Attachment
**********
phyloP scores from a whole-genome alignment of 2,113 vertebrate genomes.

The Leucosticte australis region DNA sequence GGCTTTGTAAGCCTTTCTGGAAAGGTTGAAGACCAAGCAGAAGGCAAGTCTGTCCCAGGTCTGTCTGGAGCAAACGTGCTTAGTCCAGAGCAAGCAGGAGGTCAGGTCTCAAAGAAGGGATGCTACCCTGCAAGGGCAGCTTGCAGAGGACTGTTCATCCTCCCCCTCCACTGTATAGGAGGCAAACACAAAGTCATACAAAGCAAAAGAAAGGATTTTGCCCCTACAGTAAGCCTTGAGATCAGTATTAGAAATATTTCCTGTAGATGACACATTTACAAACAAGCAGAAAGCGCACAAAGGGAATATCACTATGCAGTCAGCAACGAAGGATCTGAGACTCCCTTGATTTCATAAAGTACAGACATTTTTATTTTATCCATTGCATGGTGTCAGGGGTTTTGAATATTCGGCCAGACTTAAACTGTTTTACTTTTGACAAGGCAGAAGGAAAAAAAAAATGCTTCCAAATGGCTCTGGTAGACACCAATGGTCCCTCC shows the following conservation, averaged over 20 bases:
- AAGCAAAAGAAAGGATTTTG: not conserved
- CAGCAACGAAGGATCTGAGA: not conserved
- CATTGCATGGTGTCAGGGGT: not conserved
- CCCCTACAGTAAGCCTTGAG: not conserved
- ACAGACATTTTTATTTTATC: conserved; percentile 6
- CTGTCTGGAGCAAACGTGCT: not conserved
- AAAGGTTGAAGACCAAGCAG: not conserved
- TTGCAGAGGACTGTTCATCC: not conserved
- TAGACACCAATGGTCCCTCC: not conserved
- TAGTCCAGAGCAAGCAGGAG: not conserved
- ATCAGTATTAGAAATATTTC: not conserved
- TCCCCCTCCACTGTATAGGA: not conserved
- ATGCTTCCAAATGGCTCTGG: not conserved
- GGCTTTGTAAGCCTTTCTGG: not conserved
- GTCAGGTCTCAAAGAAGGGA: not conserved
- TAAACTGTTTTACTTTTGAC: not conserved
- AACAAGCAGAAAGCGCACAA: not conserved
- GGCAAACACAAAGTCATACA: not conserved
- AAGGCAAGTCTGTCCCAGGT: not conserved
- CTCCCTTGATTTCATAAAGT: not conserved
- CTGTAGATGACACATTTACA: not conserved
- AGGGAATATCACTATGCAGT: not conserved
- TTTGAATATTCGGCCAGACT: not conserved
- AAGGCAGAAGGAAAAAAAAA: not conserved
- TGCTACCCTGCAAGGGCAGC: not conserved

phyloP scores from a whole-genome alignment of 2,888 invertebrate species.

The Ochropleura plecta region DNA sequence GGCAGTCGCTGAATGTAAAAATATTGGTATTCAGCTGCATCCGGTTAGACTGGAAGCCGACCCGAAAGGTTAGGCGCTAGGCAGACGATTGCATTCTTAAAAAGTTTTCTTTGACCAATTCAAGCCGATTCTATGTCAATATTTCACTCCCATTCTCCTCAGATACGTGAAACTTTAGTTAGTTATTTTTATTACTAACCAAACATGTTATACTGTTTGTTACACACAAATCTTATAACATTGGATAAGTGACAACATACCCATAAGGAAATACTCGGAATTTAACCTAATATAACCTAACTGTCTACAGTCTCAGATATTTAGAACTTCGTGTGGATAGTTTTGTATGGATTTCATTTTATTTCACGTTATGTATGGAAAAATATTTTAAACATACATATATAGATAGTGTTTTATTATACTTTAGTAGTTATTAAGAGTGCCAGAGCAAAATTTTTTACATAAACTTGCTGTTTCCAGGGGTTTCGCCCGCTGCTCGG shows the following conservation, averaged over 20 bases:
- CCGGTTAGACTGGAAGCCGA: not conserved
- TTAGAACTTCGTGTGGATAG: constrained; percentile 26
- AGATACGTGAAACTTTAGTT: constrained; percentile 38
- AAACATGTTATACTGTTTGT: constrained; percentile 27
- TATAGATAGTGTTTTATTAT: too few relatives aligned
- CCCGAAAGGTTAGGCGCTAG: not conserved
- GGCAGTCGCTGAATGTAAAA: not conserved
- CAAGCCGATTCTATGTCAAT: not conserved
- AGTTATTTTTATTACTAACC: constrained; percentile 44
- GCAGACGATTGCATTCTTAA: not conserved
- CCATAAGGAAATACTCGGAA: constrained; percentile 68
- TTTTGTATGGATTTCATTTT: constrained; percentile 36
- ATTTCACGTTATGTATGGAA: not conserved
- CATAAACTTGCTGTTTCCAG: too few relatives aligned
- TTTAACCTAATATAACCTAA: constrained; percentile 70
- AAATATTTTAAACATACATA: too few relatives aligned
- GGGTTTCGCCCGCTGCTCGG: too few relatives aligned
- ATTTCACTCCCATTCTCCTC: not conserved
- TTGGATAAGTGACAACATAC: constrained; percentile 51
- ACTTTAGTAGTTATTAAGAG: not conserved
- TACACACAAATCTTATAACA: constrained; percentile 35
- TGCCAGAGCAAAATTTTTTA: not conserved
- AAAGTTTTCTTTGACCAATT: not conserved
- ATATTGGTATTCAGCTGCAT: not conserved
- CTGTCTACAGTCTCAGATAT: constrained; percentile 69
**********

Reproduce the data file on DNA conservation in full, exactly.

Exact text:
phyloP scores from a whole-genome alignment of 2,113 vertebrate genomes.

The Leucosticte australis region DNA sequence GGCTTTGTAAGCCTTTCTGGAAAGGTTGAAGACCAAGCAGAAGGCAAGTCTGTCCCAGGTCTGTCTGGAGCAAACGTGCTTAGTCCAGAGCAAGCAGGAGGTCAGGTCTCAAAGAAGGGATGCTACCCTGCAAGGGCAGCTTGCAGAGGACTGTTCATCCTCCCCCTCCACTGTATAGGAGGCAAACACAAAGTCATACAAAGCAAAAGAAAGGATTTTGCCCCTACAGTAAGCCTTGAGATCAGTATTAGAAATATTTCCTGTAGATGACACATTTACAAACAAGCAGAAAGCGCACAAAGGGAATATCACTATGCAGTCAGCAACGAAGGATCTGAGACTCCCTTGATTTCATAAAGTACAGACATTTTTATTTTATCCATTGCATGGTGTCAGGGGTTTTGAATATTCGGCCAGACTTAAACTGTTTTACTTTTGACAAGGCAGAAGGAAAAAAAAAATGCTTCCAAATGGCTCTGGTAGACACCAATGGTCCCTCC shows the following conservation, averaged over 20 bases:
- AAGCAAAAGAAAGGATTTTG: not conserved
- CAGCAACGAAGGATCTGAGA: not conserved
- CATTGCATGGTGTCAGGGGT: not conserved
- CCCCTACAGTAAGCCTTGAG: not conserved
- ACAGACATTTTTATTTTATC: conserved; percentile 6
- CTGTCTGGAGCAAACGTGCT: not conserved
- AAAGGTTGAAGACCAAGCAG: not conserved
- TTGCAGAGGACTGTTCATCC: not conserved
- TAGACACCAATGGTCCCTCC: not conserved
- TAGTCCAGAGCAAGCAGGAG: not conserved
- ATCAGTATTAGAAATATTTC: not conserved
- TCCCCCTCCACTGTATAGGA: not conserved
- ATGCTTCCAAATGGCTCTGG: not conserved
- GGCTTTGTAAGCCTTTCTGG: not conserved
- GTCAGGTCTCAAAGAAGGGA: not conserved
- TAAACTGTTTTACTTTTGAC: not conserved
- AACAAGCAGAAAGCGCACAA: not conserved
- GGCAAACACAAAGTCATACA: not conserved
- AAGGCAAGTCTGTCCCAGGT: not conserved
- CTCCCTTGATTTCATAAAGT: not conserved
- CTGTAGATGACACATTTACA: not conserved
- AGGGAATATCACTATGCAGT: not conserved
- TTTGAATATTCGGCCAGACT: not conserved
- AAGGCAGAAGGAAAAAAAAA: not conserved
- TGCTACCCTGCAAGGGCAGC: not conserved

phyloP scores from a whole-genome alignment of 2,888 invertebrate species.

The Ochropleura plecta region DNA sequence GGCAGTCGCTGAATGTAAAAATATTGGTATTCAGCTGCATCCGGTTAGACTGGAAGCCGACCCGAAAGGTTAGGCGCTAGGCAGACGATTGCATTCTTAAAAAGTTTTCTTTGACCAATTCAAGCCGATTCTATGTCAATATTTCACTCCCATTCTCCTCAGATACGTGAAACTTTAGTTAGTTATTTTTATTACTAACCAAACATGTTATACTGTTTGTTACACACAAATCTTATAACATTGGATAAGTGACAACATACCCATAAGGAAATACTCGGAATTTAACCTAATATAACCTAACTGTCTACAGTCTCAGATATTTAGAACTTCGTGTGGATAGTTTTGTATGGATTTCATTTTATTTCACGTTATGTATGGAAAAATATTTTAAACATACATATATAGATAGTGTTTTATTATACTTTAGTAGTTATTAAGAGTGCCAGAGCAAAATTTTTTACATAAACTTGCTGTTTCCAGGGGTTTCGCCCGCTGCTCGG shows the following conservation, averaged over 20 bases:
- CCGGTTAGACTGGAAGCCGA: not conserved
- TTAGAACTTCGTGTGGATAG: constrained; percentile 26
- AGATACGTGAAACTTTAGTT: constrained; percentile 38
- AAACATGTTATACTGTTTGT: constrained; percentile 27
- TATAGATAGTGTTTTATTAT: too few relatives aligned
- CCCGAAAGGTTAGGCGCTAG: not conserved
- GGCAGTCGCTGAATGTAAAA: not conserved
- CAAGCCGATTCTATGTCAAT: not conserved
- AGTTATTTTTATTACTAACC: constrained; percentile 44
- GCAGACGATTGCATTCTTAA: not conserved
- CCATAAGGAAATACTCGGAA: constrained; percentile 68
- TTTTGTATGGATTTCATTTT: constrained; percentile 36
- ATTTCACGTTATGTATGGAA: not conserved
- CATAAACTTGCTGTTTCCAG: too few relatives aligned
- TTTAACCTAATATAACCTAA: constrained; percentile 70
- AAATATTTTAAACATACATA: too few relatives aligned
- GGGTTTCGCCCGCTGCTCGG: too few relatives aligned
- ATTTCACTCCCATTCTCCTC: not conserved
- TTGGATAAGTGACAACATAC: constrained; percentile 51
- ACTTTAGTAGTTATTAAGAG: not conserved
- TACACACAAATCTTATAACA: constrained; percentile 35
- TGCCAGAGCAAAATTTTTTA: not conserved
- AAAGTTTTCTTTGACCAATT: not conserved
- ATATTGGTATTCAGCTGCAT: not conserved
- CTGTCTACAGTCTCAGATAT: constrained; percentile 69